by Donna Curry
I have been in the field of education all of my adult life (and spent most of my childhood in school!). I’ve had about 40 years of experience working in adult education, including teaching in prisons, family literacy programs at libraries, workplace environments, and storefront community-based organizations. I feel like I’m fairly knowledgeable about teaching and learning. So, while I would never call myself an expert, I would say that I do have expertise in adult education.
However, no matter what our background, in reality we are always moving back and forth along a continuum, from novice to advanced. With the COVID-induced shift to remote instruction this past year, I have to say that I quickly moved from advanced to novice in regards to my understanding of how to teach adult learners. I knew how to engage learners in face-to-face situations, and I had facilitated online courses and webinars, but I had never tried to work with adult learners remotely, especially those with limited digital access. Reading up on how to teach remotely and learning how to use technology tools is helpful, but can only get me so far. Nothing replaces the actual experience of teaching in a remote situation. Despite all my years of experience in education, I have had to acknowledge that in this area, I am a novice.
For educators, the idea of not being the expert in our classroom can be downright disconcerting. There is a general perception that the teacher should always be the most knowledgeable person in the classroom. After all, our job is to help our students make progress towards their educational goals. A big part of their success involves the acquisition of new knowledge and skills, which has to come from somewhere, right?
In some ways, we do have more expertise than our students. Most of us have been trained as teachers, so we have an idea of what to teach and when and how. Many of us have specific content knowledge in areas like math, literature, and language acquisition. Often we have spent many years in the classroom working with hundreds of students over the span of our careers. There’s a lot that we’ve learned through our training and experiences, and there’s a lot we can offer to our students. But to believe that we always must be the expert or source of all knowledge is an unfair expectation to put on ourselves. This belief can even stunt our professional development by causing us to cling to teaching the way we always have, using the same procedures, activities, and materials, because doing so is comfortable. We may even insist our students learn things “our way”. By doing so, we can remain unchallenged experts. On the other hand, trying new things or admitting that we don’t know the answer to a question can feel very uncomfortable or powerless. Teachers aren’t used to being in the novice seat.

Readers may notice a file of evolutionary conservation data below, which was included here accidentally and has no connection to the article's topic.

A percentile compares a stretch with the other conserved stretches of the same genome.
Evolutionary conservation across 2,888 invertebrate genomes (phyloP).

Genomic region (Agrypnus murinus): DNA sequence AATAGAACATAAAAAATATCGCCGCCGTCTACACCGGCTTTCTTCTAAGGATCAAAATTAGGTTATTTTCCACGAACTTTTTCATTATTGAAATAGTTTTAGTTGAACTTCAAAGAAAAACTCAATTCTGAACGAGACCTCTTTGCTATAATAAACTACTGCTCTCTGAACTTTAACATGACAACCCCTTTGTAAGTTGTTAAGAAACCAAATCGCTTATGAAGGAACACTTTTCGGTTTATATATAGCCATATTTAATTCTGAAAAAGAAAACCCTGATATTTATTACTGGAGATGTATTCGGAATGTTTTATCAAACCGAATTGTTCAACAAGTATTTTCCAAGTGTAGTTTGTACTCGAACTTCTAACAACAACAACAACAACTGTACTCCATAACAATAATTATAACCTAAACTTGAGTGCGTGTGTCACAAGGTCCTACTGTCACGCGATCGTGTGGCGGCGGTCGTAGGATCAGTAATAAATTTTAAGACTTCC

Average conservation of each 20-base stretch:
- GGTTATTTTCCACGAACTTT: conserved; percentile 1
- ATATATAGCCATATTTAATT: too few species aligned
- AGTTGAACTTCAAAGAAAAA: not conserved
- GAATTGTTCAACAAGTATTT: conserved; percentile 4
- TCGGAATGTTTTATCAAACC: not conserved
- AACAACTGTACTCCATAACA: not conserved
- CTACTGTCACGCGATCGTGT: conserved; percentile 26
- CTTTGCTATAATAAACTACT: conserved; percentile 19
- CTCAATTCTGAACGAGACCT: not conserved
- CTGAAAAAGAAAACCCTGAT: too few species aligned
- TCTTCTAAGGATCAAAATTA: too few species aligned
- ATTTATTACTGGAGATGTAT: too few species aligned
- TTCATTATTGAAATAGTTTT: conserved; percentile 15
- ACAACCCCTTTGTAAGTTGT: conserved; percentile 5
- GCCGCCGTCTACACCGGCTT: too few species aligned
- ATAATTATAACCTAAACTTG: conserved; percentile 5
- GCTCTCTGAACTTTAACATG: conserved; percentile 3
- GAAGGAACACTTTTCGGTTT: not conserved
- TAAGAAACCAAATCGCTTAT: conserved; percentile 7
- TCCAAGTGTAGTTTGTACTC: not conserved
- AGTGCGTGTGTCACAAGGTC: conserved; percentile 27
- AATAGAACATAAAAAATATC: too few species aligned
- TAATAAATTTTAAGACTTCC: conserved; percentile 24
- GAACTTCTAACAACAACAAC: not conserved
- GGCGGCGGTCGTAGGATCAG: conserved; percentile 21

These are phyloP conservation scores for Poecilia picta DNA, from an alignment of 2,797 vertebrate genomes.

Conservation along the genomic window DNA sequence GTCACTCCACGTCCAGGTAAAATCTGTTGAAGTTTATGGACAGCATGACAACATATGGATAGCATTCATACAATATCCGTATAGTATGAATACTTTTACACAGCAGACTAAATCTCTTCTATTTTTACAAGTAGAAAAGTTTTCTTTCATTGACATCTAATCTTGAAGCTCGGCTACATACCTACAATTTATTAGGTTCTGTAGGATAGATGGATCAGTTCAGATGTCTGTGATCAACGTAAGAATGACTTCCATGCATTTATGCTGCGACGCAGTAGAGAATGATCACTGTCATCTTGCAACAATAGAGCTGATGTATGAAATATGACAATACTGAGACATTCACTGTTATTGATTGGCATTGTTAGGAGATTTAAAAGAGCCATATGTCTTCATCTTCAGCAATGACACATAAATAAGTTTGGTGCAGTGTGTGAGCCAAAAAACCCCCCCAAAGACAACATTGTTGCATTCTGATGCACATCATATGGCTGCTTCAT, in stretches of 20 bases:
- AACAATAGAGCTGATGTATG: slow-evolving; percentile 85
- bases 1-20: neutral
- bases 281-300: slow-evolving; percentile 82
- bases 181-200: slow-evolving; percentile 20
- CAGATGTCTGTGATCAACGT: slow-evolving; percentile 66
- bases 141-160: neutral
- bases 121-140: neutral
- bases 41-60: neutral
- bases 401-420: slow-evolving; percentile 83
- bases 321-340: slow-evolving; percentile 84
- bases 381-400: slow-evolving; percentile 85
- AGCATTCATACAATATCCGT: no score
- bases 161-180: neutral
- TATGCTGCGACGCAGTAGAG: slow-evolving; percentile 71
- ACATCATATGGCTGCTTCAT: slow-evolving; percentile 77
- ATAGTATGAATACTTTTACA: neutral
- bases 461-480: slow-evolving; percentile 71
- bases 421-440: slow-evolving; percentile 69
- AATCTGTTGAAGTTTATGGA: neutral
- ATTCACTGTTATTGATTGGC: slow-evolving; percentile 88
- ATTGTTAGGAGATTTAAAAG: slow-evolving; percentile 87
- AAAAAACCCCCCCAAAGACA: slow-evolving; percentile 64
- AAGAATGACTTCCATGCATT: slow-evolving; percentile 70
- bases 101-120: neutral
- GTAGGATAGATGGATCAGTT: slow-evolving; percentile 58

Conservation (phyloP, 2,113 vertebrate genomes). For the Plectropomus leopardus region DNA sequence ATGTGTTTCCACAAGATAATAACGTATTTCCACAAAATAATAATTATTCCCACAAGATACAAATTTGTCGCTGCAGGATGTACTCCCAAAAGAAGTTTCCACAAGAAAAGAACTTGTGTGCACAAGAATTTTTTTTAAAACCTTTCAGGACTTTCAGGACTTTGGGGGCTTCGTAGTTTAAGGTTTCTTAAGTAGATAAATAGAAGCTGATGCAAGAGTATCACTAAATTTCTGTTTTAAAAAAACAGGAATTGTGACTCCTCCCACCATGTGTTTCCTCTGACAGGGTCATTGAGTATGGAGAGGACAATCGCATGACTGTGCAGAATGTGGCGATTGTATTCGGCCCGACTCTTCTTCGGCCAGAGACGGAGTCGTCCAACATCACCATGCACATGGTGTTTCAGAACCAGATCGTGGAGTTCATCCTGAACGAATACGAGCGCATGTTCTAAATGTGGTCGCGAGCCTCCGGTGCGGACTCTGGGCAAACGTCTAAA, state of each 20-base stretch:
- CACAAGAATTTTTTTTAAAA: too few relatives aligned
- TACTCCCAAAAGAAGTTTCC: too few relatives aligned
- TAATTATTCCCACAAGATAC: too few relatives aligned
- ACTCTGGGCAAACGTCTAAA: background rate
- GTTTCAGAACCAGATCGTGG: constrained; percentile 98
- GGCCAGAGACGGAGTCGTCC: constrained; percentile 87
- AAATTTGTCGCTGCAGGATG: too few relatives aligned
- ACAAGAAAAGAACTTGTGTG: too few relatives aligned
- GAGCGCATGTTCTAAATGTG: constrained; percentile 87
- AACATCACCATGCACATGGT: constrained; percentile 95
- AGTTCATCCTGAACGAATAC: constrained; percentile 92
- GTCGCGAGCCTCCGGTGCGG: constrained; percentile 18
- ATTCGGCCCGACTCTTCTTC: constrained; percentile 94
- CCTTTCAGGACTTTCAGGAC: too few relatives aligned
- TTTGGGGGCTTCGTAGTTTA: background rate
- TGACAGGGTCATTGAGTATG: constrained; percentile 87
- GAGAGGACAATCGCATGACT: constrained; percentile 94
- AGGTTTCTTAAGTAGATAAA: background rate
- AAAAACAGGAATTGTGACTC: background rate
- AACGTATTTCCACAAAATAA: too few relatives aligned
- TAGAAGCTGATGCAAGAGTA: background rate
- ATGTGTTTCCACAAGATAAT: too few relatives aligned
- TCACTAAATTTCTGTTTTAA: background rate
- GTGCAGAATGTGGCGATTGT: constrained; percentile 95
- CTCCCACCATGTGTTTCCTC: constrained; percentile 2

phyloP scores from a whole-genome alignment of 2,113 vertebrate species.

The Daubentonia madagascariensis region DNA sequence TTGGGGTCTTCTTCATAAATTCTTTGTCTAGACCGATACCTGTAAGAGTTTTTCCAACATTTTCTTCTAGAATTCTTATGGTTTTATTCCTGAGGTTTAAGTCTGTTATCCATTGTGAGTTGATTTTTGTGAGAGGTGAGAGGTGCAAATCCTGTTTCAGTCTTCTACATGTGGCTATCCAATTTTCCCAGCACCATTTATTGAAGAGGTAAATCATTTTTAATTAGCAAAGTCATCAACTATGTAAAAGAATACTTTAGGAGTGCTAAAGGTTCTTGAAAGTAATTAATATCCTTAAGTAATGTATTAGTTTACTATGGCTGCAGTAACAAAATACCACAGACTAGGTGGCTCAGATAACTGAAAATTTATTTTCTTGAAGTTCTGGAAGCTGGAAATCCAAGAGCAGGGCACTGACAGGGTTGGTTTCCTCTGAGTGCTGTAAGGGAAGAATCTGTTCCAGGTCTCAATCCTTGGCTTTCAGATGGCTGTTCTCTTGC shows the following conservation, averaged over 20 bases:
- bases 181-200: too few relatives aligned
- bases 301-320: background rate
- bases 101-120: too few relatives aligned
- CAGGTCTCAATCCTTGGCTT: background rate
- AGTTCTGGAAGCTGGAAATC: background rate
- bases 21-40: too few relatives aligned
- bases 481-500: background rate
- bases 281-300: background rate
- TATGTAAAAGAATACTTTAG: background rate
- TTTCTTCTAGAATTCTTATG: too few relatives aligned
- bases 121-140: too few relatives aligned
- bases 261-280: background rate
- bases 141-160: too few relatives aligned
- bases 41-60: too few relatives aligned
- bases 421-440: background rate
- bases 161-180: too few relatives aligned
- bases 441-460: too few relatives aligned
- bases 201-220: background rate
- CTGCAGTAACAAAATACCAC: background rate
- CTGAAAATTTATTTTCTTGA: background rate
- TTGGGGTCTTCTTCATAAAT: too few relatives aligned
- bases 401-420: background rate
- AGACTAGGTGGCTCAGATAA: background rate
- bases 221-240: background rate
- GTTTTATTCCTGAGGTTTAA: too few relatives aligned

The good news is, it’s possible to be a teacher while still being a learner. We must remember that our students are adults. They are consumers, workers, and parents. We sometimes forget that they may have more experience and knowledge than we might in certain areas. This is especially true today. Some of our students are working on the front lines, maybe manning the checkout counter in a retail job, working in health care facilities, or serving customers in restaurants. Some of them have had to develop strategies to make $200 a week go a long way. Many juggle their own homework while helping their kids do theirs (and in the process have learned how to use course management systems). Still others are growing their own side business or are doing gig work.
As adults ourselves, we may have many life experiences in common with our students. For example, we all have experience with handling our personal finances. We could certainly teach students how to budget and save. However, we need to remind ourselves that our students may have different circumstances, priorities, and life experiences than we do. They are the experts of their own lives. Before jumping in and telling them what they need to do to handle real life math challenges, we should slow down, listen, and learn.
As teacher-learners, we need to appreciate what our adult students have done, what strategies have brought them success, and what is different about their lives than ours. We can’t expect students to always think the way we do, learn the way we do, or choose to problem-solve the way we would. Moreover, it would be paternalistic of us to think they should. Everyone needs a chance to shine as an expert. Be willing to share the stage. Create opportunities for students show what they know, express what they feel, and help others in the class (including the teacher) learn things they didn’t know before. Encourage student input on the direction of the class. Find out from them what’s most critical to learn right this minute, especially during these trying times. All the adults in a classroom should feel empowered to shape their educational experience.
And so, fellow “experts”, let’s embrace the role of learner. In doing so, we become better teachers.
Donna Curry is an educator, curriculum developer and professional development specialist with nearly 40 years of experience in adult education. Her work has focused on math standards development at the national level (Equipped for the Future National Standards and Standards-in-Action projects) and at the state level (including states such as Rhode Island, Washington, Oregon, New Jersey, Oklahoma, and Ohio). She has also worked on the National Science Foundation’s EMPower project and served as co-director for the NSF Teachers Investigating Adult Numeracy (TIAN) project. Most recently she co-developed and implemented the Adult Numeracy Initiative (ANI) project and Adults Reaching Algebra Readiness (AR)2. Donna is the Director of the Adult Numeracy Center at TERC and currently directs the SABES Mathematics and Adult Numeracy Curriculum & Instruction PD Center for Massachusetts.